restaurant with bar and bottles

Is it a club, an Italian restaurant or a sushi house? Actually, Sumosan Twiga on London’s Sloane Street is all three, and all the better for it

Top quality food with a fun vibe has taken off in the world’s cultural capitals over the past few years. For a showoff dining experience, you are no longer restricted Ito temples of gastronomy. Top-quality ingredients and cheffing can now combine to make the ultimate comfort food.

But there’s still a challenge. What if you want a vibe, but can’t work out whether to go for a perfect pasta with beef and herbs, or some top-quality sushi? Or what if your party has split opinions and nobody wants to compromise?

sashimi on a blue plate with flowers

Launched in November 2016, Sumosan Twiga is the combination of the Japanese restaurant, Sumosan, and the brand Twiga

What you do is secure a booking at Sumosan Twiga, on London’s Sloane Street. Past a couple of intimidating doormen – to ensure the maki rolls are not consumed by the wrong type of customer, presumably, to be greeted by a glamorous receptionist, you are then whisked up in an elevator and enter a world of DJs and a partying crowd all dressed in Cavalli and Etro.

Ponder the menu over a couple of Bellinis and you soon note, if you didn’t know already, that Sumosan Twiga is effectively a sushi restaurant and a high-end Italian wrapped into one place. Back in the day, that might have meant some compromise – a chef practiced in one cuisine trying to master the other, with limited success. But not here: whether you stick to Italian or focus on sushi or (as we would recommend) you sample both, this is top-quality cuisine which, a little like the clientele, is here in in generous and beautifully presented portions.

cocktail with a mint leaf and a man pouring sugar over it

The menu offers an array of classic Italian dishes and flavours paired with contemporary Japanese cuisine.

We started with burrata with datterino tomatoes, Kobe mini sliders (OK, more Meatpacking than Milan), and lobster with lollo blondo salad as a pre-starter; ingredients with beautiful and it was put together with care. From the Japanese menu we went on to seared salmon, lime soy and mustard miso, as delicate and umami as it sounds, and some rolls: buba, seabass with jalapeno and cucumber, wasabi tobiko and albemarle and salmon with orange tobiko: meatily fulsome and also featherlight.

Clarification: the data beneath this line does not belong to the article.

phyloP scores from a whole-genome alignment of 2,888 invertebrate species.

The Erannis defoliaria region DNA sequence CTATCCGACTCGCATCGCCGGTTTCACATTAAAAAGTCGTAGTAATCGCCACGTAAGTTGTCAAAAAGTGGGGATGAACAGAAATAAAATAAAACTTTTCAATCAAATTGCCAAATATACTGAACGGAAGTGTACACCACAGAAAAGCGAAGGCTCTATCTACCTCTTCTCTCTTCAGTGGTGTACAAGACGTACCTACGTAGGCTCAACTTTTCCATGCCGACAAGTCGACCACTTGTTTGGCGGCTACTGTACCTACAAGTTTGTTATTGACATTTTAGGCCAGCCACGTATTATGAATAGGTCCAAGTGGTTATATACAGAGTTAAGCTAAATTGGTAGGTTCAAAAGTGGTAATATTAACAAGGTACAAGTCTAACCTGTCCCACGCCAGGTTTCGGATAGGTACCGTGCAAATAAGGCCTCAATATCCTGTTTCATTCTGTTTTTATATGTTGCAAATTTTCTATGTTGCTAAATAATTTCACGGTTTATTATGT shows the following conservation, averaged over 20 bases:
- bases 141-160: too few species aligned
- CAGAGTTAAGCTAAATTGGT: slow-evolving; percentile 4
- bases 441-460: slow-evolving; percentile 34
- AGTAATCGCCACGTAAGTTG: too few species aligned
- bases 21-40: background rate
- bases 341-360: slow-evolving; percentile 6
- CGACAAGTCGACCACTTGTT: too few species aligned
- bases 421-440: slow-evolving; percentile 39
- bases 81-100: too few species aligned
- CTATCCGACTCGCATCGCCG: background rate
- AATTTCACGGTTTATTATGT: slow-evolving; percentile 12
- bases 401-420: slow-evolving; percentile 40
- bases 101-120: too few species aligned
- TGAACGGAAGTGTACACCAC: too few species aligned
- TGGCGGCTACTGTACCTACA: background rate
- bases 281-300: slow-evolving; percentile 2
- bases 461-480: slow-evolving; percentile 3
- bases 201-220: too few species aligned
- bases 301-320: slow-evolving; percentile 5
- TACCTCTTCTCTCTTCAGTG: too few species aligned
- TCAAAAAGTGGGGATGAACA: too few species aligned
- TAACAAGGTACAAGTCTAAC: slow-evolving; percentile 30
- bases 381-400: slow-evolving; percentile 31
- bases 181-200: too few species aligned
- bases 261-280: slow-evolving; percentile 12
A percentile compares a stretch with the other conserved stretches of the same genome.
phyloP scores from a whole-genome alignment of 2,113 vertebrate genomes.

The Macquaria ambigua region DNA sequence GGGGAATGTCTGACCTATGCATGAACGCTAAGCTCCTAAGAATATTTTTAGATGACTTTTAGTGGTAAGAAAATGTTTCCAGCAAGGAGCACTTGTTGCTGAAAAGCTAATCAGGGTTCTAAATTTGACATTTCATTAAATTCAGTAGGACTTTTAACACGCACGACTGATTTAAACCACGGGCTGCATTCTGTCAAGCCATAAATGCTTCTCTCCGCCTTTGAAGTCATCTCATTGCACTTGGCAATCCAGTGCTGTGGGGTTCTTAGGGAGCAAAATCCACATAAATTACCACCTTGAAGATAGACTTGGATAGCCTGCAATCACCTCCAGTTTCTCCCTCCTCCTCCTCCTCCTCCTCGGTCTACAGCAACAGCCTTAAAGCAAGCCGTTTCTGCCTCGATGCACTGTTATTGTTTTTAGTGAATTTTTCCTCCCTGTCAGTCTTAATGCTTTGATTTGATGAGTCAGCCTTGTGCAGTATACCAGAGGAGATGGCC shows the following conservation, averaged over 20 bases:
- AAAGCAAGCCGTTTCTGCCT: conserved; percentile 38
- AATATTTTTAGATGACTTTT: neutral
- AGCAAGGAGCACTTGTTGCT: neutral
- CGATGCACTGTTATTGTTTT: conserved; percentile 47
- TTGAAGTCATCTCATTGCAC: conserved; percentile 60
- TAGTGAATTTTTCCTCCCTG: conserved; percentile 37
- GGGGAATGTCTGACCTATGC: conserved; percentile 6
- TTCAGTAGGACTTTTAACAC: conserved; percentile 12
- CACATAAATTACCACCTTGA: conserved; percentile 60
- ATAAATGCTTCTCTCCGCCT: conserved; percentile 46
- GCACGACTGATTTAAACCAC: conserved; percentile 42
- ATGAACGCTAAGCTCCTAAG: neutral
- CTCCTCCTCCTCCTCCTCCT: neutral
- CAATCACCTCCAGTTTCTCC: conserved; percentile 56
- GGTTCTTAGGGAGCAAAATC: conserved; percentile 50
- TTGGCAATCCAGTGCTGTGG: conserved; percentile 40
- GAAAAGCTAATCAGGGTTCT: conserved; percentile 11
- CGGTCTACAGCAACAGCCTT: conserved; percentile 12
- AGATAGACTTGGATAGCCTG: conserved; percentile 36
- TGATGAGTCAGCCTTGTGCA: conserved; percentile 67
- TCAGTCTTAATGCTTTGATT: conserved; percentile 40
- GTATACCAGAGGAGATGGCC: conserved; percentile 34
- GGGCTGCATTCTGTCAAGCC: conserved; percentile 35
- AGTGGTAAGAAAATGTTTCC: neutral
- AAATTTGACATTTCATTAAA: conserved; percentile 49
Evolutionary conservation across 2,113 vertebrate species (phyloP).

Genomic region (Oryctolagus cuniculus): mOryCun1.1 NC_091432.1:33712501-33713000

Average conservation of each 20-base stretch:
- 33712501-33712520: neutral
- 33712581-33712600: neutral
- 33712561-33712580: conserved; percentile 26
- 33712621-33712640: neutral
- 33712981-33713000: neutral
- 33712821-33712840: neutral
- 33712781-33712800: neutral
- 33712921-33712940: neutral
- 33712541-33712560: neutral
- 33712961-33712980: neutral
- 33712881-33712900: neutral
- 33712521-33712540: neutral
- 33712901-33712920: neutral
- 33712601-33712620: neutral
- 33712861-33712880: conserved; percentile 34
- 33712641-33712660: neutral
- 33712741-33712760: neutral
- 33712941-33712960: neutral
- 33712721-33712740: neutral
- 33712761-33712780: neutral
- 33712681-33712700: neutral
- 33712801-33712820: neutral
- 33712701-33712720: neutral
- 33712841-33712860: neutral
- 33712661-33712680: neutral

food on a plate with a leaf

Sumusan Twiga is the brain child of Flavio Briatore, of Formula One fame & Janina Wolkow, pioneer of the luxury Sumosan brand.

Mains were veal milanese with rocket and cherry tomatoes, hugely satisfying, what might be London’s best tagliatelle bolognese with chunks of feelsome beef, and Alaskan black marinated miso cod.

The only discord in our party was over whether it’s better to keep things pure by having Japanese starters and Italian mains (or vice versa) or just order a huge selection; the general agreement was one cuisine per course (whether that’s two or five courses) was better, so your palate does not train itself for the slicing umami of the tuna sashimi and freshly grated wasabi only to have a piece of breaded Milanese and pasta pomodoro, from a different gastronomic planet, with the next mouthful. The general consensus was to split the cuisines by course. But then we ordered another caipirinha, got up and danced, and forgot all about it.